How to Replace Toxic Workplace Behavior With Constructive Habits

People generally respond to positivity with more positivity. A healthy working culture builds on itself through your employees’ everyday actions to create a welcoming and productive company culture. But, when workplace behavior turns sour, you may suffer the consequences in turnover, low employee engagement and unhappy clients.

Training employees on professional behavior is important, but it’s worth considering ways to improve your office culture from every level of your workforce. Here are changes you can make to turn around toxic behaviors throughout the entire business.

Toxic Management Behavior

Managers greatly affect how employees act, feel and work. Keep an eye out for these common poor management strategies.


This type of management quickly frustrates employees:

What are you doing? Can you change that font? Make sure you do A, B and then C, and not C, B, and then A. You weren’t at your desk. Where were you?

Keep in mind that your way isn’t always the only way to do something. Does the font matter? It does if it’s for a marketing poster but not if it’s for an internal report. Does it matter what order an employee performs tasks? Not always.

How to fix it: Make priorities, communicate them — and then step back. Trust your employees to make decisions. Then, manage by results, not by butt-in-seat time.

Constant Criticism

It’s always possible to find something that could have done better, but constant criticism can often beat your employee down and make things worse.

How to fix it: Instead of criticizing, give feedback. What’s the difference? Feedback helps someone grow, while criticism merely tells them they are wrong. To deliver feedback, don’t focus on the person. Instead, look to fix the underlying problem.

For instance, if an employee gave a sloppy presentation, criticism would look something like this: “That was a terrible presentation. You clearly didn’t prepare for this.” Feedback would look like this: “The slides were incomplete, and you seemed flustered while presenting. Can we talk about what you need to succeed in the future? Jane can help with the slides, and I’m happy to do a run-through with you beforehand.”

When you criticize, your employee walks away feeling terrible and loses confidence on the job. Giving constructive feedback tells your employee that you have their back and are willing to help them succeed.

Toxic Employee Behavior

Managers aren’t the only ones who exhibit poor workplace behavior. Let’s look at a few destructive workplace behaviors you can fix by training your employees.


This seems harmless until the gossip gets personal. Declare a zero-tolerance policy early on — talking behind people’s backs leads to distrust and unhappiness at work.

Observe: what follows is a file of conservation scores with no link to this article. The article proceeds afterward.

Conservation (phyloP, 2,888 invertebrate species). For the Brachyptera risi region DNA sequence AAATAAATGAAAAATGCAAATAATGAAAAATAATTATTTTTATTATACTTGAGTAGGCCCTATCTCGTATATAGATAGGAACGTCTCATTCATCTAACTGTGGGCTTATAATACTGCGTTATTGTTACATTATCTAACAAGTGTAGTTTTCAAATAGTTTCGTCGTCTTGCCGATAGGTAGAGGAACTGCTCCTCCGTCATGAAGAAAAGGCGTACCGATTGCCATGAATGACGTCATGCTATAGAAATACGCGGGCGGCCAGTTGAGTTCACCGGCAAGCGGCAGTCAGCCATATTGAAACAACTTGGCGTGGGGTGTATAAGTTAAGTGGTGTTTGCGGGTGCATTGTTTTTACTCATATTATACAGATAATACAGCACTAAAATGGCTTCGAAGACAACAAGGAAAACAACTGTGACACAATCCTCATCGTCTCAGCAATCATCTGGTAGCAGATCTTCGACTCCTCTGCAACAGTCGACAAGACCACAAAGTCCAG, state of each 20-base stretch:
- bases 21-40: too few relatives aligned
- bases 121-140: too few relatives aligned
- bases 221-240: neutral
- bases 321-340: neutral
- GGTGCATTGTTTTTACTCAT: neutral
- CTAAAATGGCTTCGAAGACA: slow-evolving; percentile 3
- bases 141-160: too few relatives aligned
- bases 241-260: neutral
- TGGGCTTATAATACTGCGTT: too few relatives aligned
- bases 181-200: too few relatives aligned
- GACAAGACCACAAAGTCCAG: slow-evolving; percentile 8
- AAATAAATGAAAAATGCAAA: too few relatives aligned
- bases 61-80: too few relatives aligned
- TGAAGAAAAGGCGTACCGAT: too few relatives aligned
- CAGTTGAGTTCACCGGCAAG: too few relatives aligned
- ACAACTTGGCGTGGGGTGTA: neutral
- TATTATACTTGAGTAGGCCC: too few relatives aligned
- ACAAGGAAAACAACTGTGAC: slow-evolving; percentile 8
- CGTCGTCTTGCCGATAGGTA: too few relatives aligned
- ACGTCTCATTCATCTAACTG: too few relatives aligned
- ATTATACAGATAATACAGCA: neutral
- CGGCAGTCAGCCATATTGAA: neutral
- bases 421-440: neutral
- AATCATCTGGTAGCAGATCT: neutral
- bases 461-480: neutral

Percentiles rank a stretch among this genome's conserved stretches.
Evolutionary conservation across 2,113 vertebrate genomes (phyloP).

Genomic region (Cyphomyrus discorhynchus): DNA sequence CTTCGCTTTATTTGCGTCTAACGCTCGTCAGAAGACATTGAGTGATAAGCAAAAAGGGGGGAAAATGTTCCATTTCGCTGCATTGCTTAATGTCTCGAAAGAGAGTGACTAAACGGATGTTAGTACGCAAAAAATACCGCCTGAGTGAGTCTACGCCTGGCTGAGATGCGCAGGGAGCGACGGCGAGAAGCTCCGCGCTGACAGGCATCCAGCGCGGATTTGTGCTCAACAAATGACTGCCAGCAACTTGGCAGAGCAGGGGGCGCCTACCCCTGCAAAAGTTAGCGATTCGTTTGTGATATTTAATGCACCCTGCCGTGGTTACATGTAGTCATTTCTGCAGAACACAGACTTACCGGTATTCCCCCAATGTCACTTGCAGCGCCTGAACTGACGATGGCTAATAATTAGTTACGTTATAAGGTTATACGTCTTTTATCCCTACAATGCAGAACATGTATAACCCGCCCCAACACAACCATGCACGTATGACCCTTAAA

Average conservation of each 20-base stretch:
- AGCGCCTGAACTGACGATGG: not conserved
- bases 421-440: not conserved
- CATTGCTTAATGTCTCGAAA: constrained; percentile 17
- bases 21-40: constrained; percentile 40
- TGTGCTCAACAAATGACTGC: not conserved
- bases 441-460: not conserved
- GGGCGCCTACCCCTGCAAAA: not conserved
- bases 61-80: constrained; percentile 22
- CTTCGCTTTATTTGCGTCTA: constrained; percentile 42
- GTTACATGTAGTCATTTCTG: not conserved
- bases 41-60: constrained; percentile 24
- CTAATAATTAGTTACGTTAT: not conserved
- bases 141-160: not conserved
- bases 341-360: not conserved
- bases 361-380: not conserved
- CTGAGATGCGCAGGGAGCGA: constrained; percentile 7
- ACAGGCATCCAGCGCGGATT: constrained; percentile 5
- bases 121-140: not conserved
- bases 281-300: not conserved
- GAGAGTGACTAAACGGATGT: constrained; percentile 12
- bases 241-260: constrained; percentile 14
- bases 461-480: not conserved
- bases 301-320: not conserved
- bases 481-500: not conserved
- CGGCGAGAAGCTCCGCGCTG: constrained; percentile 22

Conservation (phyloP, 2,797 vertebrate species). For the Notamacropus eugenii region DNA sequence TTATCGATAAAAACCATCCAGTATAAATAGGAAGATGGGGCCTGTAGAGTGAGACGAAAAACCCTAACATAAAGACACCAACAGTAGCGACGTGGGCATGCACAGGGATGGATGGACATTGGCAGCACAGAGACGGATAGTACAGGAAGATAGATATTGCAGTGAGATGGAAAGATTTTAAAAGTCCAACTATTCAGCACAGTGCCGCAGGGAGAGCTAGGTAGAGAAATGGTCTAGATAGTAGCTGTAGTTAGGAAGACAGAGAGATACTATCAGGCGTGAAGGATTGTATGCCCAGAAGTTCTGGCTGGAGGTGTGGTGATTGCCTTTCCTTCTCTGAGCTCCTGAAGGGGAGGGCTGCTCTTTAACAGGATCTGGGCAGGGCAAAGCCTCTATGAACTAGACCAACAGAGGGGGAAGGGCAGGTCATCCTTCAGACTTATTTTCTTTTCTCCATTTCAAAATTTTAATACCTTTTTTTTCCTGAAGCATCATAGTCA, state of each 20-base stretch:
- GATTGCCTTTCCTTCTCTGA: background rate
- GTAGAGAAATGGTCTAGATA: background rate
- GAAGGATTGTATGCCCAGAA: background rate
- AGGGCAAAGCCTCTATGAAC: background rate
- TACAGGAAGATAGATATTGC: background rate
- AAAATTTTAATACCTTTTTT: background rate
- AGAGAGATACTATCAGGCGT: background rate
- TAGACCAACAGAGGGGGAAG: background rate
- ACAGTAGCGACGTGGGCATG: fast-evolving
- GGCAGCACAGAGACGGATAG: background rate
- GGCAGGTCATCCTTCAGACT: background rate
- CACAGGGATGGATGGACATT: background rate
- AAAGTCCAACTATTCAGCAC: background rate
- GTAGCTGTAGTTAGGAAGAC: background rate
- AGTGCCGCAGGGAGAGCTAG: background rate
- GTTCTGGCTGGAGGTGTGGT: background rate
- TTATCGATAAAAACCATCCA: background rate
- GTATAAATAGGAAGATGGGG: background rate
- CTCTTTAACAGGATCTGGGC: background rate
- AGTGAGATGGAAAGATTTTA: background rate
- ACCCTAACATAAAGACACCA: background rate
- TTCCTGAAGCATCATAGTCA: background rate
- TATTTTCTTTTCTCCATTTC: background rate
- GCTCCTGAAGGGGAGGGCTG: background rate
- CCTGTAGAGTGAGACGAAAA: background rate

How to fix it: Don’t participate. Period. Teach your employees to reply, “I respect that person as a coworker and do not want to hear anything negative.” This may sound rude to some people, but it’s much ruder to share gossip.


No one wants to work with bullies, but bullying affects 60.3 million Americans in the workplace. Employees seeking to undermine their coworkers and bosses destroy morale in the process.

How to fix it: Given its prevalence, there isn’t an easy fix, but awareness and zero tolerance for bullying create a foundation for future progress. But, don’t just say that — define bullying, and address it. For instance, bullying includes:

  • Withholding necessary information

  • Spreading false information about someone

  • Repeated negative actions

  • Power imbalances

You may think that power imbalances mean that only managers can bully, but this isn’t always the case. Is there someone in the department who appears untouchable? That’s a prime situation for bullying. If you can’t question someone’s behavior, ask why. Is it because management is scared of their response? That person is in a position to be a bully.

Bullying may be subtle, such as repeatedly “forgetting” to include someone in a meeting. It can be making rude comments and then blaming the victim for being “too sensitive.” It can also happen when managers or HR people have outside relationships with another employee and overlook that person’s bad behavior. To fight bullying, listen to all sides of a story. Look for small behaviors that don’t add up. Don’t ever excuse bad behavior with “Oh, that’s just how Chris is.”

Of course, there are more ways to negatively affect a workplace culture, and managers should be on the lookout for opportunities to make everyone’s life at the office better. Proper management can solve a multitude of problems. Good management starts at the top; if you’re the boss and you have unhappy employees, consider hiring an executive coach to help you change. Once you set a good example, your employees are much more likely follow suit.

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